Daria Rigney, superintendent of District 2, spoke to parents frustrated over confusion over the new middle school application process. Later, she said “we await the information that the Department of Education gives.”
Changes confuse, frustrate parents and principals
By Julie Shapiro
The changes look simple enough on paper: Rather than applying to middle schools during the fall, fifth graders will apply in the winter.
But the timeline shift has agitated parents who are already on edge about the competitive selection process. Some schools have been giving tours since October, while others say they won’t announce plans until December. One school scheduled admissions tests only to cancel them weeks later without notifying parents.
“The lack of information is very frustrating,” Barry Skolnick said at last month’s meeting of the C.B. 1 Youth and Education Committee.
The stated goal of the new policy is to centralize and standardize the middle school admissions process. However, in the policy’s first year, each school decided how and when to implement the timeline shift, resulting in a fractured schedule that parents find confusing.
“It’s total havoc,” Skolnick said. “There is no consistency from school to school.”
At I.S. 89 in Battery Park City, Principal Ellen Foote has spoken to many parents who are confused by the process.
“There just hasn’t been any clear policy established, or there wasn’t early on,” Foote said.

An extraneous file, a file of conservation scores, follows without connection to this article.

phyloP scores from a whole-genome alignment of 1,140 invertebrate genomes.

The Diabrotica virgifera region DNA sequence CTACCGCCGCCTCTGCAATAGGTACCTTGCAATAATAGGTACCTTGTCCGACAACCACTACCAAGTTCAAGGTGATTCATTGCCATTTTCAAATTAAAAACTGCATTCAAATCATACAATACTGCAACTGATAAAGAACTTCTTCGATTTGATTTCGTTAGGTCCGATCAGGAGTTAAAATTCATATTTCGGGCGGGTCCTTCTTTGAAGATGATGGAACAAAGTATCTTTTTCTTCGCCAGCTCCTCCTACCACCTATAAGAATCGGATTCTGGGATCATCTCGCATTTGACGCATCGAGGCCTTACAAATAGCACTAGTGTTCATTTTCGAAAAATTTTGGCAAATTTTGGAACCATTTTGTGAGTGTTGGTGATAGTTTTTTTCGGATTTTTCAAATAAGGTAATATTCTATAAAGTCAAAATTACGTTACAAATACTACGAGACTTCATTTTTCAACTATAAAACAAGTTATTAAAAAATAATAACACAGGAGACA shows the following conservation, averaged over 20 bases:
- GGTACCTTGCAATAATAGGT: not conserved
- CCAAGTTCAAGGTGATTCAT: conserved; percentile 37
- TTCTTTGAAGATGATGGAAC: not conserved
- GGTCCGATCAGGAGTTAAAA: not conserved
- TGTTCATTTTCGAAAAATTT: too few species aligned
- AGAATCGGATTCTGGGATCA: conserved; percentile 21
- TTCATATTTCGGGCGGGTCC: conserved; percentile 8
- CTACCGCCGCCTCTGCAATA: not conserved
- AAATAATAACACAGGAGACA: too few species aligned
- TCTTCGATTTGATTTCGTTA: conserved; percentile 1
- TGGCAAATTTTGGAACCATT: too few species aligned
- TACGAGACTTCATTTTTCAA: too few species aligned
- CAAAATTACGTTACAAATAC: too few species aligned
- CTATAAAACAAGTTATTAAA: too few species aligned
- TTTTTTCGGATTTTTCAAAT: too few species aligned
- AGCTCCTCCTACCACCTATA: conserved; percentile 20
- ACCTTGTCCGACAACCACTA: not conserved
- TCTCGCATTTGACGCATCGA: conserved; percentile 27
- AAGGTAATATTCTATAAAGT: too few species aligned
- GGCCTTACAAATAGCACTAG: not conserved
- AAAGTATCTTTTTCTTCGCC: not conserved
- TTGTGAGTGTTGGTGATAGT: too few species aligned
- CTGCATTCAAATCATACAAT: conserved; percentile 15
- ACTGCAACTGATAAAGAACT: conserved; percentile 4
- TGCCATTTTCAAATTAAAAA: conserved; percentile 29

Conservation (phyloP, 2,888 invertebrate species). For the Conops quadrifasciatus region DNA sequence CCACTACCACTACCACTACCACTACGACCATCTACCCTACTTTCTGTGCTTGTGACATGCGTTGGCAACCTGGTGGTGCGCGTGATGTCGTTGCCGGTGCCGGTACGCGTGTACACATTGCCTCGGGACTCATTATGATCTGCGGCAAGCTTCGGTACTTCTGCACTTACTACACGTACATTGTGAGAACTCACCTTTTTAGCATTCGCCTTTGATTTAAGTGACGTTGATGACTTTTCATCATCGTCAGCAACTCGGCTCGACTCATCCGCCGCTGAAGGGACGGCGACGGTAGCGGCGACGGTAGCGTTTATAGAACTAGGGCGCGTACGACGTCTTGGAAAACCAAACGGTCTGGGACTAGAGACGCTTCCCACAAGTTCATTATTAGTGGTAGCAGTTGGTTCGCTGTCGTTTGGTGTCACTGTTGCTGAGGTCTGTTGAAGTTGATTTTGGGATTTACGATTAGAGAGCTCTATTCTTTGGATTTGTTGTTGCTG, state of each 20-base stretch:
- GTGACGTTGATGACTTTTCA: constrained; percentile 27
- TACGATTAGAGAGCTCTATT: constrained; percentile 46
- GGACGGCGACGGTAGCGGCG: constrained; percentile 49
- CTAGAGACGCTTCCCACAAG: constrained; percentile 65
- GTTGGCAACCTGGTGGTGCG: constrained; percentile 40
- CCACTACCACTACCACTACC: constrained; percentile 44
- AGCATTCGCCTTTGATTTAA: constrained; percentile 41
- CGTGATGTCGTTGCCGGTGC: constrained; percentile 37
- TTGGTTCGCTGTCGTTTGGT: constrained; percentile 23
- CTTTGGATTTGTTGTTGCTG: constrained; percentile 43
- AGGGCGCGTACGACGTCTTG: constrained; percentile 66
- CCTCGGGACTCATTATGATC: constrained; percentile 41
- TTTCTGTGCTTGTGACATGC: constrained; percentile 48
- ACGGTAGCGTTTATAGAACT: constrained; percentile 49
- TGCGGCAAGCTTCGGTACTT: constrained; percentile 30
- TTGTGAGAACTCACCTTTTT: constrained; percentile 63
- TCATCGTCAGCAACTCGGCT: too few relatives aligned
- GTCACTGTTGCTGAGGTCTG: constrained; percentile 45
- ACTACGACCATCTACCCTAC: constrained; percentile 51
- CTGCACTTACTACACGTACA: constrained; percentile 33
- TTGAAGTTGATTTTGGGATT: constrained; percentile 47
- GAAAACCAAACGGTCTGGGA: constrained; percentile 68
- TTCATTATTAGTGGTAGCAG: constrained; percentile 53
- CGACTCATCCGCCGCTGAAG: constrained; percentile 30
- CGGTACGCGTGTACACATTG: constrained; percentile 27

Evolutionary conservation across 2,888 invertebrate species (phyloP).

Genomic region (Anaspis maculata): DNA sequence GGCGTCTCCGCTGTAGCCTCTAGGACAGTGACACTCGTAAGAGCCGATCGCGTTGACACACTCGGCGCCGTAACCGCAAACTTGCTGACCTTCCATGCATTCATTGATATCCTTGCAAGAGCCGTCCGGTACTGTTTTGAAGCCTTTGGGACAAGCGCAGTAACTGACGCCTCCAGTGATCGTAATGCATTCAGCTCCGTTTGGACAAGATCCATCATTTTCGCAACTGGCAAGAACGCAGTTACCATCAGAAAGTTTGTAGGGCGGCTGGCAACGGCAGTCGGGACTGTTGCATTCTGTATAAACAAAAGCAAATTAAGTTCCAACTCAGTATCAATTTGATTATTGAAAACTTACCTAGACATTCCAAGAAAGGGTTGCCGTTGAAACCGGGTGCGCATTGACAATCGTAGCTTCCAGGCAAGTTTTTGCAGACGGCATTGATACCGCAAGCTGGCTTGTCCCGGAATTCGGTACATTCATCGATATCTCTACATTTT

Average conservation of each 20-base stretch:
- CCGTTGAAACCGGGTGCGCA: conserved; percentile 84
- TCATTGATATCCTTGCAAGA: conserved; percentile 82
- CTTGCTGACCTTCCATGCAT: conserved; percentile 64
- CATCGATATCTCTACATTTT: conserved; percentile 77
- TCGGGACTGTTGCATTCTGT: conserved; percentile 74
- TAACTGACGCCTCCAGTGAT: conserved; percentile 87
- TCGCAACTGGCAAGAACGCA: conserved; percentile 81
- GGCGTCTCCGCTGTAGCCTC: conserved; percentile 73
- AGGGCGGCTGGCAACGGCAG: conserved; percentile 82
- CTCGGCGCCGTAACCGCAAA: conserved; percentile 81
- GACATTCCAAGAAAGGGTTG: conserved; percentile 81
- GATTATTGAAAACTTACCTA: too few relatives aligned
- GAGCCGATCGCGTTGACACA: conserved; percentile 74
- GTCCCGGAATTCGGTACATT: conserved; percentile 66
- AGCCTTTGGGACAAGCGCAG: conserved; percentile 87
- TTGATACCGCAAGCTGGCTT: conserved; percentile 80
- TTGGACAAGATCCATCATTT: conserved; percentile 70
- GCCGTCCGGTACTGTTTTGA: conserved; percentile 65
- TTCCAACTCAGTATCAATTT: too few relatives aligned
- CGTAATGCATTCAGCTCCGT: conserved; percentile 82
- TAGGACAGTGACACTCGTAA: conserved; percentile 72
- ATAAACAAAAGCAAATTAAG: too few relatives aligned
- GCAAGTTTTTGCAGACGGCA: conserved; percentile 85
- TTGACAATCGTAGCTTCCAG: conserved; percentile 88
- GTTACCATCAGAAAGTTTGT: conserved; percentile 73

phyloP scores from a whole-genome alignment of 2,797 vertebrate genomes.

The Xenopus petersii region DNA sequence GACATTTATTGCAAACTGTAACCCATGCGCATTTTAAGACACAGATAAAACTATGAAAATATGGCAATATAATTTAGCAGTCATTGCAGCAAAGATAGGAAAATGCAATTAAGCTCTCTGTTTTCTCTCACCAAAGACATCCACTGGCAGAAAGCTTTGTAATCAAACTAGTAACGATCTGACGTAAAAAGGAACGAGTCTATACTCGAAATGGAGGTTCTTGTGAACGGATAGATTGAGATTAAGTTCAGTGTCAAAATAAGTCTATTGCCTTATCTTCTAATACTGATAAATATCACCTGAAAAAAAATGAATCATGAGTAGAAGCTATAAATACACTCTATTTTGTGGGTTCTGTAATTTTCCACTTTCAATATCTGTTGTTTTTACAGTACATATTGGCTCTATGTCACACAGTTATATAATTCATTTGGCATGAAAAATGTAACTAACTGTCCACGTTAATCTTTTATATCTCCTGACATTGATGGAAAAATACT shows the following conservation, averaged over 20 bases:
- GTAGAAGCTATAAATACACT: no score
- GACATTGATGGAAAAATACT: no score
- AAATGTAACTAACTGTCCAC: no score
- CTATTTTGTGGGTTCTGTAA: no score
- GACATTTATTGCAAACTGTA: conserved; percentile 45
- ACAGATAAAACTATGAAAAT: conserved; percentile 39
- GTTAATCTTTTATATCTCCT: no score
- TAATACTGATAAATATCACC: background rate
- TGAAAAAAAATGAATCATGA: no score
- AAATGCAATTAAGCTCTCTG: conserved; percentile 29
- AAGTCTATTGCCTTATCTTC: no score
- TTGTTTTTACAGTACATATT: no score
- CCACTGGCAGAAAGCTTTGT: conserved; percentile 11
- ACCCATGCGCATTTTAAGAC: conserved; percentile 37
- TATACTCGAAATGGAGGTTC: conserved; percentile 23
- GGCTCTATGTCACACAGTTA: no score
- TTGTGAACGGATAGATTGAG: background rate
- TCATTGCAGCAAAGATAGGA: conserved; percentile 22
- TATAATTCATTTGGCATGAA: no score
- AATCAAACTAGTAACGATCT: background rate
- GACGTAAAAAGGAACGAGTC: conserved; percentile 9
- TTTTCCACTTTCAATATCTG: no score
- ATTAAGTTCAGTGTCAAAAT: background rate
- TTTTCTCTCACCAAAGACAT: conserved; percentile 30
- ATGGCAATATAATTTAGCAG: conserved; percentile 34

Foote started scheduling tours this fall, and then was told that she could not give tours until after the middle school fairs in January. Then the Department of Education told her she could give tours this fall after all.
“It’s more disquieting for fifth grade parents than for the middle schools themselves,” Foote told Downtown Express. “For fifth grade families it’s been very confusing and upsetting.”
Foote isn’t the only administrator who is frustrated by the changes, Skolnick said.
“The principals say, ‘We have no ideawe’re as much in the dark as you are,’” said Skolnick, who did not want to name specific administrators for fear of jeopardizing his fifth grade daughter’s chances. “The parent coordinators say the [Department of Education] hasn’t told them what to do.”
Jennifer Greenblatt, District 2’s family advocate, told C.B. 1 that everything is up to the individual schools, so parents should not blame the D.O.E.
“We are not making these decisions,” she said. “Each school can determine how they want to do it…. The principals are accountable.”
The only information the D.O.E. has released is the revised timeline: Middle school directories will be available in December; school fairs will take place in January; applications will be available in January and due in February; and parents will hear about placements in May.
Linda Levy, mother of fifth grade twins at East Village Community School, said that the changes have made a difficult process worse.
“It’s a very stressful transition time,” Levy said. “The last thing parents need is another thing to be stressed out about.”
The problems with notification Levy found out about the timeline change not from the school system but from the Web site insideschools.org are quintessential Department of Education issues, she said.
“They just make these decisions willy-nilly,” Levy said. “They don’t think about what the impact will be on parents and children.”
Most administrators were sympathetic to parents’ concerns, but they emphasized that the new system would be very similar to the old one.